December 10, 2014
By Sister Cynthia
cc license (BY NC) image shared by Duncan Rawlinson
Lurking underneath the drama of episodes three and four of “The Sisterhood” is a question that tugs at all of our hearts: How do I know I belong? The attraction to a religious community can be related to this question, when a woman feels that she wants to belong to a group where she will feel at home and at peace. While that’s a good feeling, part of discernment is to understand if that is where her deepest longing is taking her, or is it instead a longing to be safe, or to escape, or to be taken care of.
Some of the women in “The Sisterhood” recognize that their deepest longing is for God, and that they need time to listen to that longing and to discern what God might be asking of them. Not unexpectedly, they are finding that difficult in the context of reality TV. A real vocation discernment process takes a long time, usually at least a year, often more. Even after one enters a community, the discernment continues, particularly during the novitiate time and before taking first vows. And then, because it’s God we are talking about, one is never entirely sure. Just like with marriage, there are no guarantees that living in a God-centered community will fill our deepest longings.
Then there’s belonging at the human level, that sense of knowing where you fit into the group. It’s being able to develop good relationships with your sisters, which can take many years. It also means finding your voice in a group of strong women. It’s fine to admire the sisters for how they pray and for the good work they do. But admiration has to give way to bonds of friendship in community, a sense of being a peer and having a contribution to make. Despite the commonness of dress or housing, it also means recognizing the differences among us and being able to live with them.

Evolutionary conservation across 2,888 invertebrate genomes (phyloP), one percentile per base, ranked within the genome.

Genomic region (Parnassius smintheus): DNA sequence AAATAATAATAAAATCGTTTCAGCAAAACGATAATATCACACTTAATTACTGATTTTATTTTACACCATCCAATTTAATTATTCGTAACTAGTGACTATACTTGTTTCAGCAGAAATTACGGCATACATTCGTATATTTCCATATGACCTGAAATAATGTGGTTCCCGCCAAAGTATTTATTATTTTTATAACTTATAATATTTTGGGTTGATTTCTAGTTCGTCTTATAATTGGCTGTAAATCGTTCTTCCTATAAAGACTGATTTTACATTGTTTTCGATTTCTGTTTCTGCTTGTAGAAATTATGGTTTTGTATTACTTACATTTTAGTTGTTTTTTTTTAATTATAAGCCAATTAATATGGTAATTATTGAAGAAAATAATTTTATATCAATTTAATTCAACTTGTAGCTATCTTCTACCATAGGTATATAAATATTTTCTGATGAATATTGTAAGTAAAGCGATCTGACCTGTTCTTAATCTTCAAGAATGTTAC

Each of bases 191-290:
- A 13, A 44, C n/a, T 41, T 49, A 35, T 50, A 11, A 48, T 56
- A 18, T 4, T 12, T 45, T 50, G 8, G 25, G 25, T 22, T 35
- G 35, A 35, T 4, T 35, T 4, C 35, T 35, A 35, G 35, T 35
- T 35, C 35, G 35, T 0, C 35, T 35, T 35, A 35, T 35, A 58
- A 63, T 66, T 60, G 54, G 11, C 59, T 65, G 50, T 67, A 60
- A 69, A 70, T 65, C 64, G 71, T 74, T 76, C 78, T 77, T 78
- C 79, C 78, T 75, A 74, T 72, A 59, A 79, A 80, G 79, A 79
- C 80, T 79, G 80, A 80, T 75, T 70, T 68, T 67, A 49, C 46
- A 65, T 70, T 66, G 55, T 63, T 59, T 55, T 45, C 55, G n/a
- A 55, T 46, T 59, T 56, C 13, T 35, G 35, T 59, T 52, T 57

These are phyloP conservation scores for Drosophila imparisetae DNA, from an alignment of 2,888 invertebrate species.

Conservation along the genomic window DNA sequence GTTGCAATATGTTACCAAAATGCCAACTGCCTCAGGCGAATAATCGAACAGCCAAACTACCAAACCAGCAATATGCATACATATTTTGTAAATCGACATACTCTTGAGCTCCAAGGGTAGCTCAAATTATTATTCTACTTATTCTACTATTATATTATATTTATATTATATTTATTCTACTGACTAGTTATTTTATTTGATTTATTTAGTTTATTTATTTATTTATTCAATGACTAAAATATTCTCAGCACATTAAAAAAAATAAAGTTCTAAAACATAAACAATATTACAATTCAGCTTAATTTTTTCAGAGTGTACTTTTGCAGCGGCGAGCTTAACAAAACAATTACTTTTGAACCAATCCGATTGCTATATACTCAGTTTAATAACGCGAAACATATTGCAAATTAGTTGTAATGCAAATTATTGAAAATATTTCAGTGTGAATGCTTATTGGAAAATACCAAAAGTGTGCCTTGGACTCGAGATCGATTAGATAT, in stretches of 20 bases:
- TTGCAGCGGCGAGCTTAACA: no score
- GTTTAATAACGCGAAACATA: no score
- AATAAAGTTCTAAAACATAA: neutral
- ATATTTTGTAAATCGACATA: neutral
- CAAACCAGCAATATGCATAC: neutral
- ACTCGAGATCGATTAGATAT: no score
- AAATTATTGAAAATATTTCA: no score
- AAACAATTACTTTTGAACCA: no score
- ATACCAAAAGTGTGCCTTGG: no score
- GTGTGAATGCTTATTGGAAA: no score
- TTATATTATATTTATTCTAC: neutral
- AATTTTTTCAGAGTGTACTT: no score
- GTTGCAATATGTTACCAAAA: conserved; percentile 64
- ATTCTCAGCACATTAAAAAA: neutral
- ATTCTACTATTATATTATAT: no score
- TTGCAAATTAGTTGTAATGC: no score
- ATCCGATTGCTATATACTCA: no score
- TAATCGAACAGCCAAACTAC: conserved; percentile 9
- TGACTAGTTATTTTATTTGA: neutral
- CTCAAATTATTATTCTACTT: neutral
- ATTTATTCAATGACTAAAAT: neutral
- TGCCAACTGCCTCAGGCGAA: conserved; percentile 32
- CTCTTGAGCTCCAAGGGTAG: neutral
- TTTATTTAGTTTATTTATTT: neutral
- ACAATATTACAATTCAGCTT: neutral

If one of these women makes a decision to enter, as it appears Christie has, then she needs to know it may still take a while to know that she really belongs. The first years are a struggle to grow in mutuality with your sisters while giving time to developing your relationship with a complex, mysterious, Trinitarian God, whose grace surrounds all of us and sometimes surprises us with joy.
For more, read our previous blogs by Sisters on “The Sisterhood” . Or Learn more about becoming a Sister of Mercy.